Understanding ADHD diagnosis in classroom setting
Children with ADHD show signs of the disorder when they reach school age. It comes up when they are having trouble meeting expectations for kids in their grade and may be referred for diagnosis. ADHD is suspected when a child’s behavior in class, or performance on schoolwork is problematic.
A child who cannot sit still, who doesn’t finish his homework, or seems to be daydreaming when the teacher gives instructions, may be known to have ADHD symptoms. However, merely having these behavior traits does not necessarily mean a child has ADHD. It could be a result of factors such as anxiety, trauma, or simply being younger than most kids in the class. That’s why it is important for teachers and parents both to be aware of what ADHD looks like in the classroom, and how it might be confused with other things that could be influencing a child’s behavior.
There are three kinds of behaviors associated with ADHD. These include inattention, hyperactivity and impulsivity. Kids should only be diagnosed with ADHD if their behavior continues to be much more extreme in these areas than other kids their age.
Here are some of the obvious behavior patterns teachers might observe in school:
- Making careless mistakes in school work
- Easily distracted or sidetracked
- Difficulty following instructions
- Doesn’t seem to be listening when spoken to directly
- Has trouble organizing tasks and possessions
- Fails to finish work in school or chores in classroom
- Avoiding or resisting tasks that requires a lot of mental effort, including doing homework
Hyperactive or impulsive Symptoms
- Often fidgets or squirms
- Has trouble staying in his seat
- Runs and climbs where it is inappropriate
- Has trouble playing quietly
- Extremely impatient
- Talking excessively
- Blurts out answers before a question is completed
- Interrupts or intrudes on others conversations, activities, possessions
It is important to understand that not every high-energy or impulsive child has ADHD. Children are diagnosed with ADHD only if they demonstrate these symptoms so often that they find difficulty in school or home settings. This pattern that causes them serious impairment must persist for at least 6 months.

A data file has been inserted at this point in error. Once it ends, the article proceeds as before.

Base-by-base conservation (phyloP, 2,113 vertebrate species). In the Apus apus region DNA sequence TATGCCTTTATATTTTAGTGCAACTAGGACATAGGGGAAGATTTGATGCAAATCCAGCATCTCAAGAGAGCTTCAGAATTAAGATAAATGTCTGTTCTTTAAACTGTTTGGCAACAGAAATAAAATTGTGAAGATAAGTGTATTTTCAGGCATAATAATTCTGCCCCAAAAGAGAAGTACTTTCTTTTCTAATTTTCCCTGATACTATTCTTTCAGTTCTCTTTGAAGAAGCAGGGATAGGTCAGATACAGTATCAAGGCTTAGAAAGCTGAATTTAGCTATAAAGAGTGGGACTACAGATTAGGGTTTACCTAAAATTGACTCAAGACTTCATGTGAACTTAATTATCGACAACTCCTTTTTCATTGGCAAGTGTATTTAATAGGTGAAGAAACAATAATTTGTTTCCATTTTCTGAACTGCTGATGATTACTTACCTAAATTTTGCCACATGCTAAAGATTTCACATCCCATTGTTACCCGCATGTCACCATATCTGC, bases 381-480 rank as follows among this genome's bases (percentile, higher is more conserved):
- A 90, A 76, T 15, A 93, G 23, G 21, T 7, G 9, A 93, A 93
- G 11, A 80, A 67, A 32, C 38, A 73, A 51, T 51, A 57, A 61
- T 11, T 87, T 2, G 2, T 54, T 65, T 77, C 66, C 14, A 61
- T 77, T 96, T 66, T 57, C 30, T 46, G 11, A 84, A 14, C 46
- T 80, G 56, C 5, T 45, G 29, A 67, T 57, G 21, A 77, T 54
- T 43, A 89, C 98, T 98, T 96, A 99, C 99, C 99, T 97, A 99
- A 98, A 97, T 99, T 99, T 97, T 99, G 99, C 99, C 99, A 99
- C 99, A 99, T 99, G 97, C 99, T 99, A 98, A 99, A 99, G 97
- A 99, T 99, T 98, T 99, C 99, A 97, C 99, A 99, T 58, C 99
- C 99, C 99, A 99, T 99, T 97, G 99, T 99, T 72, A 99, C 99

Age and other factors
When considering a child’s behavior, it is important to compare it to other children of the same age, and not range of kids in his class or grade. Within any given grade, kids’ ages can differ by almost a year and this can make a big difference in a child’s ability to self-regulate. According to studies, kids who are youngest in their class are disproportionately diagnosed with ADHD.
There could be other underlying factors that could cause children to exhibit behaviors that are similar to ADHD. A child who is inattentive could be distracted by
- Chronic anxiety
- Worrisome or painful situation at home
- Being bullied at home or school
- Undiagnosed learning disorders like dyslexia
These are some of the things that can cause a child to be embarrassed and go to great lengths to keep these a secret.
It is important to keep an eye on kids’ behavior in the classroom as it not only affects their learning, but also acts as a window into their social and emotional development. When kids are falling or struggling in school for a long time, or acting out in frustration, it can lead to a pattern of dysfunctional behavior that gets difficult to manage over time. Parents need to get a good diagnosis from a mental health professional who will take time to carefully consider a child’s behavior and what it might or might not indicate. Paying attention and treating a child’s problem when he is young can pay off in the long ru